Clean Up Australia is searching for the country's Greenest Teachers!
The Green Teacher Award show-cases environmentally motivated teachers and their green projects, lesson plans or other sustainability initiatives. Clean Up Australia is proud to acknowledge the efforts that these Green Teachers make right across schools in every state and territory Australia wide.
Clean Up Australia would like to thank Sanyo for proudly sponsoring the Green Teacher Award for the third consecutive year.
Each state/territory winner will receive a Sanyo Eneloop kit containing: one pack of 4 AA battery cells (4HR3UTG2), 2 packs of 4 AAA battery cells (4HR4UTG2) and 1 quick charger with 4 AA battery cells (NCMQR06). The overall national winner will in addition receive a PDG-DWL2500 (ultra short throw projector).
Sandi Burt, Bees Creek Primary School, NT
Sandi Burt’s hands-on approach to environmental education has been a winner with both students and the local community.
Ian Kiernan has announced Sandi had been awarded the top honour in the 2011 Green Teacher Awards not only in the Northern Territory, but Australia-wide.
Sandi was faced with the challenge of raising awareness and changing behaviours in a community that doesn’t have even basic local recycling. In response, she organised an activity where kids cleaned up an area then classified all the waste removed from the environment.
A ‘Bottle Boy’ and ‘Glass Girl’ were constructed from the rubbish in order to send a strong message about the quantity of recyclable waste found along the community’s roadsides.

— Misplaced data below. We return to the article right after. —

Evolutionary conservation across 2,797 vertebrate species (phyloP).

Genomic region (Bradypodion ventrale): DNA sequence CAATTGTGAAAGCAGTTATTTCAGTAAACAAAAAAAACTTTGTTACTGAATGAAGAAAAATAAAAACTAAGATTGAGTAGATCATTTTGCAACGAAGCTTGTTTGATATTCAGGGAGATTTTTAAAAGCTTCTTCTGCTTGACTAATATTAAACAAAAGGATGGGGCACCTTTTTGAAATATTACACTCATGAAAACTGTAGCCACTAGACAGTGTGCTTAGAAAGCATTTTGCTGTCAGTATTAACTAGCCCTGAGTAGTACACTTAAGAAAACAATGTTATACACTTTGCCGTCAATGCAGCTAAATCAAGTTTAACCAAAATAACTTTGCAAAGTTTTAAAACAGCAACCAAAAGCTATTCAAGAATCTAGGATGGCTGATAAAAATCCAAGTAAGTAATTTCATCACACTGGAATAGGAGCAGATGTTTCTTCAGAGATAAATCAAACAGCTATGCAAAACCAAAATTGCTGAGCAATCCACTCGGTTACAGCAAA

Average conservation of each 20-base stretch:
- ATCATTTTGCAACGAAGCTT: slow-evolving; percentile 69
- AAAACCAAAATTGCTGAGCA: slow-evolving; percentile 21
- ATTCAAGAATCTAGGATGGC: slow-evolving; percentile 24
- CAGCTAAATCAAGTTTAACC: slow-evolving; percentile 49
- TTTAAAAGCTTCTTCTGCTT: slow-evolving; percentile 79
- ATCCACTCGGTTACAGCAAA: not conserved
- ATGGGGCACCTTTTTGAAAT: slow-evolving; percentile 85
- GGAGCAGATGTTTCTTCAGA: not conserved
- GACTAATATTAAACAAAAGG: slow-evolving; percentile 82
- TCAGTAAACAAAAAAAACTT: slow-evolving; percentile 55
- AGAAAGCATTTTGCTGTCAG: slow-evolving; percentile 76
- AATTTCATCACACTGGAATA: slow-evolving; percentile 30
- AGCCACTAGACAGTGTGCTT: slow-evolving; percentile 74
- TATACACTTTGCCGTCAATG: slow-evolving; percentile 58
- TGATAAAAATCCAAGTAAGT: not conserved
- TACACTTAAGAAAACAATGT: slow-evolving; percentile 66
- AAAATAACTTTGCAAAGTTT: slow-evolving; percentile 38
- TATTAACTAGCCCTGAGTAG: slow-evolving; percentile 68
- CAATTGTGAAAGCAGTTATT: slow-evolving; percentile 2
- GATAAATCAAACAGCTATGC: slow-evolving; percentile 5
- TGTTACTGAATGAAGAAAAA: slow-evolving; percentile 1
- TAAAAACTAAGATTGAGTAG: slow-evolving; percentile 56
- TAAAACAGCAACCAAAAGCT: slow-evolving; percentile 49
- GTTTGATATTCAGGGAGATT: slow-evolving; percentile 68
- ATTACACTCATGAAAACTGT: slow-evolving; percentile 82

Sandi was very pleased with the community’s response to the project. “Litchfield Council invited us after hearing of our work on the airstrip to assist with their research; NT News ran articles; and the conveners of our fete supported us running a recycling stall,” she said
Raquel Spratt, Blakehurst High School, NSW
Raquel Spratt is leading students in a blitz on excess energy and water consumption, earning her the title of NSW’s greenest teacher.
Led by Raquel, the students at Blakehurst have been able to achieve amazing outcomes – they have conducted a full audit of their school’s energy and water consumption, and have taken some very impressive measures to reduce their footprint
The school has installed solar panels, spring loaded taps and dual flush toilets. Bubblers and re-usable water bottles have been introduced to reduce reliance on bottled water, and recycling and compost bins are being trialled.
Jan Hare, Epping Views Primary School, VIC
Jan Hare’s ‘nude food’ promotions, rubbish-free lunch challenge and fresh chook eggs have made her a winner with students and with Clean Up Australia.
Jan has organised the students of Epping Views into four action teams, who are responsible for waste, water, energy and biodiversity in the school.
“Jan has engaged students and the local community in sustainable living through education, competitions and whole host of practical initiatives to reduce the school’s footprint,” said Mr Kiernan.